It’s been several months since his initial diagnosis. The medication- a 25/100 dose, three times per day has little, if any impact on his symptoms. Is it the protein in his diet, blocking the absorption of the drug? His last dose was about noon. Three hours later his left hand has noticeable tremor. The doctor concludes he is under-medicated.
They speak about augmenting the dose of levodopa. Higher doses of the medication increase the possibility of hallucinations. The doctor comments patients usually see small people, though animals are also common. The patient confides he already sees things that aren’t real. In a hanging print in his home, he sees the bicycle wheels spinning. The doctor nods and tells the couple that sort of visual trick is an illusion, where a hallucinations can be tested by reaching out towards the object. If the object is real it won’t dissapear. The doctor explains he likes to give Seroquel along with an increased dose of levodopa. Seroquel diminishes the likelihood a patient will experience hallucinations, and helps to provide more restful sleep. Nodding, the patient decribes a scenario where he has the same dream, over and over throughout the night.
Patients may choose to change their diet, rather than increase the dose of levodopa. In that case, the doctor recommends pooling the day’s protein into the last meal of the day, knowing that after dinner he’s apt to be more slow and rigid. Should he have an evening event scheduled, it would benefit him to avoid proteins in that meal as well.
A separate solution to under-medication is to add an dopamine agonist to the daily regimine. The agonist delays the absorbtion of levodopa, so it is remains available for a longer time. The Neupro patch (which delivers the dopamine agonist Rotigotine), bypasses the digestive system, transfering the medication directly through the skin. With both the patch samples and the larger dose of levodopa, the patient may find he needs less levodopa. The doctor cautions him, should he feel light-headed when he stands, it’s a sign his blood pressure is low. In that case he might cut the levodopa back slightly.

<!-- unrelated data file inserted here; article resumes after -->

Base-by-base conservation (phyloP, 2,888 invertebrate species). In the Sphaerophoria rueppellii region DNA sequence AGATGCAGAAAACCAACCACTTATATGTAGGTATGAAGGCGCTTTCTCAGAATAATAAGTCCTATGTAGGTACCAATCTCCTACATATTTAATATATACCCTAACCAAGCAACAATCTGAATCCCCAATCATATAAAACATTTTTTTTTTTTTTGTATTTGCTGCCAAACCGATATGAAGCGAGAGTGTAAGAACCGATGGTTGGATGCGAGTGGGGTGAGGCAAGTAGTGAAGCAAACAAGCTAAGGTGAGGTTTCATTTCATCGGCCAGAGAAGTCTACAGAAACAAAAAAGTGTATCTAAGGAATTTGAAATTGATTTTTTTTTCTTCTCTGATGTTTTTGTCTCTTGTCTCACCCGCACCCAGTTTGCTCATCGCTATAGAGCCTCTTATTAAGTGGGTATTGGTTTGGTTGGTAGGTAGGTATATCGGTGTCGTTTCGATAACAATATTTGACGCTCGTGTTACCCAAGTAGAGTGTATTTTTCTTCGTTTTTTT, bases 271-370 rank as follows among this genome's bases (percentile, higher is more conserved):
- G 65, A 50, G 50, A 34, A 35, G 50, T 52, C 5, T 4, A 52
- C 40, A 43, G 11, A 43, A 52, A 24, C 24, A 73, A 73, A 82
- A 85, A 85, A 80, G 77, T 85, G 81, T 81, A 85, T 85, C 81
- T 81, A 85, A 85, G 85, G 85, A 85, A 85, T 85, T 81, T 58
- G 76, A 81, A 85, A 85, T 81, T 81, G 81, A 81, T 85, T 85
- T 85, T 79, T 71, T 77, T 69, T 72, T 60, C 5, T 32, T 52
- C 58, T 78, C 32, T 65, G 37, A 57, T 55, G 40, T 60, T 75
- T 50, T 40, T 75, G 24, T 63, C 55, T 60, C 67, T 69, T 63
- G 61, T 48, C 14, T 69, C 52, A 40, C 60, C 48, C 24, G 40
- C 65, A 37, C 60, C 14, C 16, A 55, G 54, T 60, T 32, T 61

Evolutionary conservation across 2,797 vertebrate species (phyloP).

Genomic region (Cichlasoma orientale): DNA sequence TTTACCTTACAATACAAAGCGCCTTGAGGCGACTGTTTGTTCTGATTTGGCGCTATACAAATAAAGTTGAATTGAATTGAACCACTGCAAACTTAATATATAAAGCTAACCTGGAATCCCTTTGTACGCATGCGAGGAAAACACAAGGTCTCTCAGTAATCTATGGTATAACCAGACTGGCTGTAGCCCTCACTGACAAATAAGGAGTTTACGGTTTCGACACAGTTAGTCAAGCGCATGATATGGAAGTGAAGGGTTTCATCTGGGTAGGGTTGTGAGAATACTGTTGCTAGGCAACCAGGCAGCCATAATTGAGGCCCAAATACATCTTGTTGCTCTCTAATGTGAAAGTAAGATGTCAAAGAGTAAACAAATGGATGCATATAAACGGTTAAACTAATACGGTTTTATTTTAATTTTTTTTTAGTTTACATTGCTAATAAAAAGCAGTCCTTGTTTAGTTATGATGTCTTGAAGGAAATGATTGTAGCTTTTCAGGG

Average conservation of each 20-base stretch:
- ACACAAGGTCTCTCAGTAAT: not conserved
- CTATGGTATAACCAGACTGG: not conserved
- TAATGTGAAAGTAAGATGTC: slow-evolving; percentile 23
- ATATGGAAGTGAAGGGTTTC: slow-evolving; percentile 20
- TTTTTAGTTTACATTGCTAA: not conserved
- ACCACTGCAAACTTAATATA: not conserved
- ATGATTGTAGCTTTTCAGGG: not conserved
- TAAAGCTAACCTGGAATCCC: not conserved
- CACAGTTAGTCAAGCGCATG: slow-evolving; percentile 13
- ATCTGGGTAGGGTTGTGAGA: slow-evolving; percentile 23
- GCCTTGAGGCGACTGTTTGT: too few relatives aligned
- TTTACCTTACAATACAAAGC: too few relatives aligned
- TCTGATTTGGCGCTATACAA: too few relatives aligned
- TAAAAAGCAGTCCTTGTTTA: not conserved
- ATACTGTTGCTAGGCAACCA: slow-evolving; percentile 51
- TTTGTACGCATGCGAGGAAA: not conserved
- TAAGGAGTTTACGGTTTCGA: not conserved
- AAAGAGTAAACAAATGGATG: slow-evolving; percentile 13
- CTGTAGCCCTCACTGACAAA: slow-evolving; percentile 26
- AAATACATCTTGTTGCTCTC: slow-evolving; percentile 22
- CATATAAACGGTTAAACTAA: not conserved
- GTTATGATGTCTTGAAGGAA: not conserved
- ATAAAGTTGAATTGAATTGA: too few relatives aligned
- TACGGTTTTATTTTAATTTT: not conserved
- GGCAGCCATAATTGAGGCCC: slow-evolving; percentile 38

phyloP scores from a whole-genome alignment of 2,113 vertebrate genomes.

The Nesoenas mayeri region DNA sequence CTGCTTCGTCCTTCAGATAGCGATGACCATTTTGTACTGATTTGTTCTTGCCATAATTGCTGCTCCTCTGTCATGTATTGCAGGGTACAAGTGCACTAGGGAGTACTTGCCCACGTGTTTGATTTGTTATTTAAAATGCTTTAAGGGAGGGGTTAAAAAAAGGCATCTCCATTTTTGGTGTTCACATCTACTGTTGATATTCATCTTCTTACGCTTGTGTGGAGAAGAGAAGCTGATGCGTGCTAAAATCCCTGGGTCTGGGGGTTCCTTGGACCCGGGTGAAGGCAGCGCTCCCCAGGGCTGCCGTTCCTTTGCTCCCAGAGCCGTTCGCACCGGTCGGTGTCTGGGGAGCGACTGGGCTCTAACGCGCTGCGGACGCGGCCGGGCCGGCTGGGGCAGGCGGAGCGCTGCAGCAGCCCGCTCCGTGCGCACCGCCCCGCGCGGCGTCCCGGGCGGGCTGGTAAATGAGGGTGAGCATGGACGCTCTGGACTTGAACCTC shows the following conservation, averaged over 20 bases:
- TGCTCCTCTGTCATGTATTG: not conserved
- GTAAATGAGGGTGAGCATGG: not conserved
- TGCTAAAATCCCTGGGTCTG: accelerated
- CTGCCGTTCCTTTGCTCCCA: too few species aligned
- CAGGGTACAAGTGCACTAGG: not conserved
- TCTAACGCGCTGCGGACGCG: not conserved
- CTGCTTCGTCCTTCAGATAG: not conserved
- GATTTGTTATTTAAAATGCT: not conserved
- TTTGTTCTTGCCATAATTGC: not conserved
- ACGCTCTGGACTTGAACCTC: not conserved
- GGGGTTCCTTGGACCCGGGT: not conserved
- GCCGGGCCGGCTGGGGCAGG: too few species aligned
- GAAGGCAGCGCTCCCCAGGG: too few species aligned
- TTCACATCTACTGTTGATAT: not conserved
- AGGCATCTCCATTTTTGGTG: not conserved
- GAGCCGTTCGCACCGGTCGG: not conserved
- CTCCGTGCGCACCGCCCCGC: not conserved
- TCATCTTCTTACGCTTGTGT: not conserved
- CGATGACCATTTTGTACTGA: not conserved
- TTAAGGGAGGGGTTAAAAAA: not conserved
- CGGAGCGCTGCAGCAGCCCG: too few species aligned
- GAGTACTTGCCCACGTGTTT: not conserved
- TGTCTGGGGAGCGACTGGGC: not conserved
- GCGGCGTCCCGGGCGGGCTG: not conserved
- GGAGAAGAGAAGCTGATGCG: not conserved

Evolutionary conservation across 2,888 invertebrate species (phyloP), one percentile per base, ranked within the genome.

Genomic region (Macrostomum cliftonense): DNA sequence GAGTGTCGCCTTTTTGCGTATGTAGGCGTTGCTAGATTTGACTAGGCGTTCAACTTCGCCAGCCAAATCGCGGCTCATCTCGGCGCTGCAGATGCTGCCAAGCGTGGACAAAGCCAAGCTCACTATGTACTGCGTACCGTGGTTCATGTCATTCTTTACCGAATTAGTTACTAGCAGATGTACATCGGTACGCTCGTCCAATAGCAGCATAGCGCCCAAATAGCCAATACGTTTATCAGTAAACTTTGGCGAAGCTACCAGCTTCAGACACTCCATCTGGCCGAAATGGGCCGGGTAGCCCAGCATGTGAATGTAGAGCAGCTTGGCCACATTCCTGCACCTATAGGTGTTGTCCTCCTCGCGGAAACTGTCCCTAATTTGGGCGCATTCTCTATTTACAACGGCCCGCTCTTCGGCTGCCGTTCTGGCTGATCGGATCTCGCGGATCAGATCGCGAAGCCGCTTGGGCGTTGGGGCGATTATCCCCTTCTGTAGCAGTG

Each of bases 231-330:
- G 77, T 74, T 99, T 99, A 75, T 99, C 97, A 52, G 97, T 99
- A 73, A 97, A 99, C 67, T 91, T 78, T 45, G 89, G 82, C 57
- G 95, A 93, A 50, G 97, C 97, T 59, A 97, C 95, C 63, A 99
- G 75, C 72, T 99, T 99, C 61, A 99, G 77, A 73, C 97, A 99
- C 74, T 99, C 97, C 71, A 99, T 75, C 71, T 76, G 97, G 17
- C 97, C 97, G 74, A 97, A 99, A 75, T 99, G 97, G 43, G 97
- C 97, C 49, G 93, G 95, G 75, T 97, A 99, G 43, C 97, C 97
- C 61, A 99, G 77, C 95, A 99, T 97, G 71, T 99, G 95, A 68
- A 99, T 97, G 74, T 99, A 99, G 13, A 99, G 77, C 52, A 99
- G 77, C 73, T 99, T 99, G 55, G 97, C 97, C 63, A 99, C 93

About the neuropsychological testing he underwent after the previous appointment, the doctor scans the note in the computer. No diagnostic determination was made. The physician felt the patient’s depression may have led to the low scores. In sum, the scores gave some indication the patient suffers from compromised executive function, which is in line with those who suffer from Parkinson’s disease. The results give credence to the patient’s complaint that he feels not as sharp as he once was.
Before allowing the couple to exit, the doctor asks about exercise. He reinforces the notion that cardiovascular exercise is a valuable tool to slow progression of the illness and improve the quality of life.